Geographical sites:

  • Syracuse (click here to focus in map) (see also Pleiades #462503)
    Pleiades_icon Syracusae/Syrakousai settlement, temple Geocontext: Siracusa/Syracuse
    Description: An important ancient city on the island of Sicily (BAtlas 47 G4 Syracusae)


Text #3709

Thucydides. History of the Peloponnesian War. Vol. 1
[Thuc. 7.79. Translated by Benjamin Jowett. Clarendon Press. 1900 p. 326]

In the morning they1 started early and resumed their march. They pressed onwards to the hill where the way was barred, and found in front of them the Syracusan infantry drawn up to defend the wall, in deep array, for the pass was narrow. Whereupon the Athenians advanced and assaulted the barrier, but the enemy, who were numerous and had the advantage of position, threw missiles upon them from the hill, which was steep, and so, not being able to force their way, they again retired and rested. During the conflict, as is often the case in the fall of the year, there came on a storm of rain and thunder, whereby the Athenians were yet more disheartened, for they thought that everything was conspiring to their destruction.2

  1. The Athenians. [nE]

  2. The Sicilian Expedition was a disaster for Athens. In the summer of 413, the final naval battle at Syracus saw the total defeat of the Athenians. After the battle, the moral of the soldiers had collapsed entirely and they refused Nicias and Demosthenes’ orders to board the ships again and insisted on endeavoring to escape by land. About 40 000 men set off on the march and their first destination was a city still loyal to Athens, Catana. The Athenians hoped to make their way over Monte Climiti through the large ravine now called the Cava Castellucio on their way to safety at Catana. However, the Syracusans had sufficient time to build a wall accros the ravine. The Athenians tried to force their way up Monte Climiti, but they were driven back the spears and arrows of their enemy and by a sudden torrential rainstorm, a terrifying event that many Athenians took it as a sign of divine displeasure: Kagan, The Peloponnesian War, 2003, p.313-318. [nE]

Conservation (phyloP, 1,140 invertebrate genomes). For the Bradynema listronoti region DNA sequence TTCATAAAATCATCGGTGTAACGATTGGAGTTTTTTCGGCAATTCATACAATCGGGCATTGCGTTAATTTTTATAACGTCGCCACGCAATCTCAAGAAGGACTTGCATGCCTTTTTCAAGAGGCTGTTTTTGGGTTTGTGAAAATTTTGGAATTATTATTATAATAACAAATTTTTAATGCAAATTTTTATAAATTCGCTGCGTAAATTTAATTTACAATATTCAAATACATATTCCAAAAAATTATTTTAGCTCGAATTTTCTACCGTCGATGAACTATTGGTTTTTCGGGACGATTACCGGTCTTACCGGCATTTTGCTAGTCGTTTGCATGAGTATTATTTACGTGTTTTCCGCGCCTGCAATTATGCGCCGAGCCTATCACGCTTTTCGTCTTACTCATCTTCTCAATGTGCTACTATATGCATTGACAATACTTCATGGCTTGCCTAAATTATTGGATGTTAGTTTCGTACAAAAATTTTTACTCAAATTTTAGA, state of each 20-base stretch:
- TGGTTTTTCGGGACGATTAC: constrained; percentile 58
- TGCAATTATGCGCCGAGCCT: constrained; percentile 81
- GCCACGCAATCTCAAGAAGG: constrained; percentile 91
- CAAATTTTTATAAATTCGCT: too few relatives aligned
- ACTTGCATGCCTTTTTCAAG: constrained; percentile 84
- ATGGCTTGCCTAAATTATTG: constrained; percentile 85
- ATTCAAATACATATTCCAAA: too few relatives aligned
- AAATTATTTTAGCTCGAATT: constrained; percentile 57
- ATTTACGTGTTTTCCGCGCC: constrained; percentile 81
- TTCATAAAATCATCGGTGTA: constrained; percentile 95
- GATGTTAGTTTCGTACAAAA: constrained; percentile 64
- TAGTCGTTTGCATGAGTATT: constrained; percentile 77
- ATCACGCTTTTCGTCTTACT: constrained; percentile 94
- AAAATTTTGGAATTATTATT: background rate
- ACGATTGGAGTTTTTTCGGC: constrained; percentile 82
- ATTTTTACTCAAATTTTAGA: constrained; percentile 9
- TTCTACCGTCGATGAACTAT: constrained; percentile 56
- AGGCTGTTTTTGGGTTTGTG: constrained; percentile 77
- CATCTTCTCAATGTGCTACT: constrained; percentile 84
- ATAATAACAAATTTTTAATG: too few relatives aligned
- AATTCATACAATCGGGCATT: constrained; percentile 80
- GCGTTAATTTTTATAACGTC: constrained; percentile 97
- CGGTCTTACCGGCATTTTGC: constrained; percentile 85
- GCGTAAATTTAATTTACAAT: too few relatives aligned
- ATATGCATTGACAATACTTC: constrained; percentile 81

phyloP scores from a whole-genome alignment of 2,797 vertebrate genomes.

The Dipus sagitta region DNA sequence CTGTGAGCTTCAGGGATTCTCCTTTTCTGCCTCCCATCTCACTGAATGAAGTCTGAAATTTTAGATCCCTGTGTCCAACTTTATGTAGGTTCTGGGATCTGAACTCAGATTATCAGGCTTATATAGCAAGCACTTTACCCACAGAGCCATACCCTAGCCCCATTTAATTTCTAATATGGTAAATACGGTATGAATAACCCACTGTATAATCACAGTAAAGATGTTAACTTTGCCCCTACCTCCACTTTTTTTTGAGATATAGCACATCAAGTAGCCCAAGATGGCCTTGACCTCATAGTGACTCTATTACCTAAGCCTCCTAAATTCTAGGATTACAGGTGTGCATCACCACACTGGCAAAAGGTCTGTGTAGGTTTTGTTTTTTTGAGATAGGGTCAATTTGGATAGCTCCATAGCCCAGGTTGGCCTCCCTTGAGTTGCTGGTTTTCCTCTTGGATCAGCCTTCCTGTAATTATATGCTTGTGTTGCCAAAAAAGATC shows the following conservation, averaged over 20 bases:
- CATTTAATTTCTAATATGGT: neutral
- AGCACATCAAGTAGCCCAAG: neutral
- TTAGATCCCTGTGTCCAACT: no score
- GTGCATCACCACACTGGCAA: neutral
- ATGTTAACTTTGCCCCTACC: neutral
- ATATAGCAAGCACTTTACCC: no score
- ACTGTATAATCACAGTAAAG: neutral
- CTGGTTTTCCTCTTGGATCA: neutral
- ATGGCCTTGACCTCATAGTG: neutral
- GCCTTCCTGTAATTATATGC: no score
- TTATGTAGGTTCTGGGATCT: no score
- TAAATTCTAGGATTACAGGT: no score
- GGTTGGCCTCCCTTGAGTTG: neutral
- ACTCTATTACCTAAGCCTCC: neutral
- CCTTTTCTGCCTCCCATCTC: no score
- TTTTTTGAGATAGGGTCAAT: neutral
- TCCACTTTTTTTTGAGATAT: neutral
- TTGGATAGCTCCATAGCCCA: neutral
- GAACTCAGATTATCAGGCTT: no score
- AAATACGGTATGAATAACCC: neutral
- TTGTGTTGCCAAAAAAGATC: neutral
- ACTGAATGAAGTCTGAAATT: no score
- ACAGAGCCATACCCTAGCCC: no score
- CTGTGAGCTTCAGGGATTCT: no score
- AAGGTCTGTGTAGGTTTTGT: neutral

Text #9109

"Siege of Syracuse", in Wikipedia.

The Sicilian Expedition was an Athenian military expedition to Sicily, which took place during the period from 415 BC to 413 BC (during the Peloponnesian War). The expedition was hampered from the outset by uncertainty in its purpose and command structure—political maneuvering in Athens swelled a lightweight force of twenty ships into a massive armada, and the expedition’s primary proponent, Alcibiades, was recalled from command to stand trial before the fleet even reached Sicily—but still achieved early successes. Syracuse, the most powerful state on Sicily, responded exceptionally slowly to the Athenian threat and, as a result, was almost completely invested before the arrival of a Spartan general, Gylippus, galvanized its inhabitants into action. From that point forward, however, as the Athenians ceded the initiative to their newly energized opponents, the tide of the conflict shifted. A massive reinforcing armada from Athens briefly gave the Athenians the upper hand once more, but a disastrous failed assault on a strategic high point and several crippling naval defeats damaged the besiegers’ fighting capacity and morale, and the Athenians were eventually forced to attempt a desperate overland escape from the city they had hoped to conquer. That last measure, too, failed, and nearly the entire expedition surrendered or was destroyed in the Sicilian interior.

The impact of the defeat was immense. Two hundred ships and thousands of soldiers, an appreciable portion of the city’s total manpower, were lost in a single stroke. Athens’s enemies on the mainland and in Persia were encouraged to take action, and rebellions broke out in the Aegean. The defeat proved to be the turning point in the Peloponnesian War, though Athens struggled on for another decade. Thucydides observed that contemporary Greeks were shocked not that Athens eventually fell after the defeat, but rather that it fought on for as long as it did, so devastating were the losses suffered. […]